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Fraoch Lodge & The Cairngorms National Park

Review of Knockando Wool Mill

family history

On February 11, 2019 By Rebecca Field

Review of Knockando Wool Mill

I still remember studying the industrical revolution and social history in school as part of ‘O’ and ‘A’ level history, and being bored to tears with the whole subject. I don’t know if it was the subject material or the teaching methods. Would I have been more interested if I had been taken on a mill tour then – who knows? But now, I find the whole process of making fabric fascinating and our 6 year old loves a visit to Knockando Woolmilll: he also loves turning his hand to a bit of spinning, weaving and knitting.


The Mill

Knockando wool mill is Britain’s oldest district wool mill. It has never been a huge industrial site, such as you would have seen in Yorkshire or in the Scottish Borders (the world heritage site of New Lanark being a classic example). Instead Knockando was a result of farm diversification. The farmers had sheep, which needed shearing. Shearing produced fleeces. The fleece needed processing: hence the need of a local mill, which would spin the fleece into yarn and weave the yarn into blankets and tweed cloth.

Mills such as Knockando used to be commonplace in farming communities, but many of them faded away between the two world wars as the community changed. Somehow Knockando survived and the expertise needed to use the victorian machinery survived and was passed down to the current owner and into the Trust which now runs the mill. Further details are available from the Knockando Mill website.

The mill has now been completely restored and the machinery can all be used to produce cloth from raw fleece, as was the original intention. It is a fascinating site to visit and well-worth taking a tour or joining one of their workshops.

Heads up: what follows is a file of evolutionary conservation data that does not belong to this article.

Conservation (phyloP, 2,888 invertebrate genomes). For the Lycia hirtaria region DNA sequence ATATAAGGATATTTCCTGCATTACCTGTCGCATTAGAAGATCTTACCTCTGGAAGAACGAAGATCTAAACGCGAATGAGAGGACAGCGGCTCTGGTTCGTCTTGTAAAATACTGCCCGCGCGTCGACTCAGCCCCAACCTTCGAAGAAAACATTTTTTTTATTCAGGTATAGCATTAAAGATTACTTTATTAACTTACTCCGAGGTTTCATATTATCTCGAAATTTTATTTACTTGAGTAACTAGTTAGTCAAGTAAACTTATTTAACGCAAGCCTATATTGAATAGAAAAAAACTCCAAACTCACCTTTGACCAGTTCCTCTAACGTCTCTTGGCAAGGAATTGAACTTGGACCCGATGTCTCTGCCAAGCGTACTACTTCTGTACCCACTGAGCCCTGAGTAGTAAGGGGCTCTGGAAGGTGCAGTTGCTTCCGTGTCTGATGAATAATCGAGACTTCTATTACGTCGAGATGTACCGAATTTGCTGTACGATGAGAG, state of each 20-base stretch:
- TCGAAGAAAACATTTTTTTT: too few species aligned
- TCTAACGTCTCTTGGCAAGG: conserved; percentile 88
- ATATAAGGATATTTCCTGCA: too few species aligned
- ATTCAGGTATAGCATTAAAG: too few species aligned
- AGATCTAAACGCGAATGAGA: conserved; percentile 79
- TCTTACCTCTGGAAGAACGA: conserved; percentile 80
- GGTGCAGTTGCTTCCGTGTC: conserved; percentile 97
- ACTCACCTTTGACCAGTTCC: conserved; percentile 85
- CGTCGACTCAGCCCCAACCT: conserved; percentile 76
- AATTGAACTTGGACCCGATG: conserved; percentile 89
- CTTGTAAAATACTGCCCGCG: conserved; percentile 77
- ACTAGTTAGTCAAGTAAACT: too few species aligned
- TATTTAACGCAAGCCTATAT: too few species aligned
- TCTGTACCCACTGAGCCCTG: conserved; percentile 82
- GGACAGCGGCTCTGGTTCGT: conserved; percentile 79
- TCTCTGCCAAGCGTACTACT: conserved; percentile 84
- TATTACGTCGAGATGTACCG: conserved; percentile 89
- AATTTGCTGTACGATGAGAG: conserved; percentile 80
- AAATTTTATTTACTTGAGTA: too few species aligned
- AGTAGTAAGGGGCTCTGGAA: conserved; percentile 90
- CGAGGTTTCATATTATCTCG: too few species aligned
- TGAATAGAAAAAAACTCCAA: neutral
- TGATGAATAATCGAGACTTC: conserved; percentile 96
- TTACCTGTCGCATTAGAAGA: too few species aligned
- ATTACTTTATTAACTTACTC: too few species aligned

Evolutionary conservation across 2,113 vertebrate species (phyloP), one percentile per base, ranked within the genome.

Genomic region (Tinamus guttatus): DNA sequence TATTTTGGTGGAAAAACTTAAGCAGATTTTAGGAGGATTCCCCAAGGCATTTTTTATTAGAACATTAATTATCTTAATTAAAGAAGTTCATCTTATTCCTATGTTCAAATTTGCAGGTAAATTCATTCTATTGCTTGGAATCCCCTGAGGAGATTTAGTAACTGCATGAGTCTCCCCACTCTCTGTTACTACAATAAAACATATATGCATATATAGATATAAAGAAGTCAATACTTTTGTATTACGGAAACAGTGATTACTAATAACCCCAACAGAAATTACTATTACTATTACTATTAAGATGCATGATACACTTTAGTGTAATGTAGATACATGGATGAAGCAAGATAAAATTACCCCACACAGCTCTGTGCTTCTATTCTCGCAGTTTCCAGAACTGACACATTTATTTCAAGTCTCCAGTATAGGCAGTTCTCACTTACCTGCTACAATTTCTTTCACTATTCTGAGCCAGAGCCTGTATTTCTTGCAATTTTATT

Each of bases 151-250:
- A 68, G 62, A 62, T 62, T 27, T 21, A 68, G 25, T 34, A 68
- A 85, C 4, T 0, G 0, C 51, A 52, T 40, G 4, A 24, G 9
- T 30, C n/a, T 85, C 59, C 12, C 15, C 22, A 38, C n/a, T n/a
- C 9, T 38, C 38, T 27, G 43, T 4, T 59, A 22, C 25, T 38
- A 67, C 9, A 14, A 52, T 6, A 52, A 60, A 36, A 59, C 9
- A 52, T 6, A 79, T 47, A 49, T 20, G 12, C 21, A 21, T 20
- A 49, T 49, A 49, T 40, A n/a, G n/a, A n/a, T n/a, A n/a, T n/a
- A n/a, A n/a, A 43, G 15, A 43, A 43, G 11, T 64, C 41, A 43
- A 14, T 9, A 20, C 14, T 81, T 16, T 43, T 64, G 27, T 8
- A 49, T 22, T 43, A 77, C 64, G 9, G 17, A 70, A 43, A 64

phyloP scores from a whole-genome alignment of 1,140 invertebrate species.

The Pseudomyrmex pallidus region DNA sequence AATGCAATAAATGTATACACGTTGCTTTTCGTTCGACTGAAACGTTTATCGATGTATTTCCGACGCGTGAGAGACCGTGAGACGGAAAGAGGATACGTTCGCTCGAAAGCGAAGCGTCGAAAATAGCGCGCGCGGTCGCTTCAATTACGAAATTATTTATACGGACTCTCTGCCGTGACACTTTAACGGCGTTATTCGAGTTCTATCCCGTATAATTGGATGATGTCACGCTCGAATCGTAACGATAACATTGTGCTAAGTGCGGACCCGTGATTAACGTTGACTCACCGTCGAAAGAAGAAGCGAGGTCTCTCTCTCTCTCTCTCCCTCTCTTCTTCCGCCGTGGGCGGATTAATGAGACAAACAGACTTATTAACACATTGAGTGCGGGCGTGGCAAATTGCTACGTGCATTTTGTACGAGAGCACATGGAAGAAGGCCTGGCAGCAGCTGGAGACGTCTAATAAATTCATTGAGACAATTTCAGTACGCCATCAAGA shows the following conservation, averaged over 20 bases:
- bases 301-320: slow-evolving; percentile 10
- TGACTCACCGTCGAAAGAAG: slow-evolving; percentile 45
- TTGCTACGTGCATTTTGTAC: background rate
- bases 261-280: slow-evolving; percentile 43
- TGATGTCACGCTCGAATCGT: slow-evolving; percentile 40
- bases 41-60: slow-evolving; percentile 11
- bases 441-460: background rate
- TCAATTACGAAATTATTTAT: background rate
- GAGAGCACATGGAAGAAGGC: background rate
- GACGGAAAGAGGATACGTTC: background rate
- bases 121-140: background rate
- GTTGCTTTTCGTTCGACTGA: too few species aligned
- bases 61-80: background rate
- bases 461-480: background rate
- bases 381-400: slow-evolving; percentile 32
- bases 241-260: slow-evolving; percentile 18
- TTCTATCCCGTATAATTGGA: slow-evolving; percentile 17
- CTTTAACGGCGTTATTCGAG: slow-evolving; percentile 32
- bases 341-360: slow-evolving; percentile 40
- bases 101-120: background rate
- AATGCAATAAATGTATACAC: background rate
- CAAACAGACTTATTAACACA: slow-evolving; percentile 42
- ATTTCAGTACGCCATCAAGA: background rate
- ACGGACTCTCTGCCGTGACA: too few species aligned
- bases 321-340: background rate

We’ve actually toured the mill site numerous times and have enjoyed the family/group activities they have on offer and we could still go again. It’s a small site, but fascinating. We’ve included it on the Cairngorm Discovery tour as well. Some of their yarn, though expensive, makes me want to use it. It has been dyed by Ripples Yarns and is the most glorious range of colours inspired by the Cairngorm scenery.

Knockando have also teamed up with Shilasdair Shop and Dye House on Skye.

The options:

  1. Tour of the mill site
  2. Visit the cafe
  3. Peruse the shop and interactive display
  4. Follow the trail around the site
  5. Visit the working mill to see the machinery in action
  6. Join a spinning, weaving, rug making, felting workshop.

The mill reopens for the 2015 season on 23rd March just in time for the Easter holidays.


A Cairngorm Discovery tour is aimed at families so suitable for most ages and levels of fitness, but you don’t have to have children to enjoy this itinerary. The trip is designed as an introduction to the diversity of this area and includes a visit to Knockando Wool Mill complete with activities which are booked in advance and included in the price of the tour. Above is a picture of Victoria, having a go at spinning some yarn. Victoria was 11 at the time. She also did a wee bit of weaving.

If you have a family or group of 4 or more we can arrange this trip for you to dates of your choice, if available. However, we have also set aside some fixed dates in our calendar which can be booked by couples, individuals or families. The first of these dates runs in the Easter holidays.

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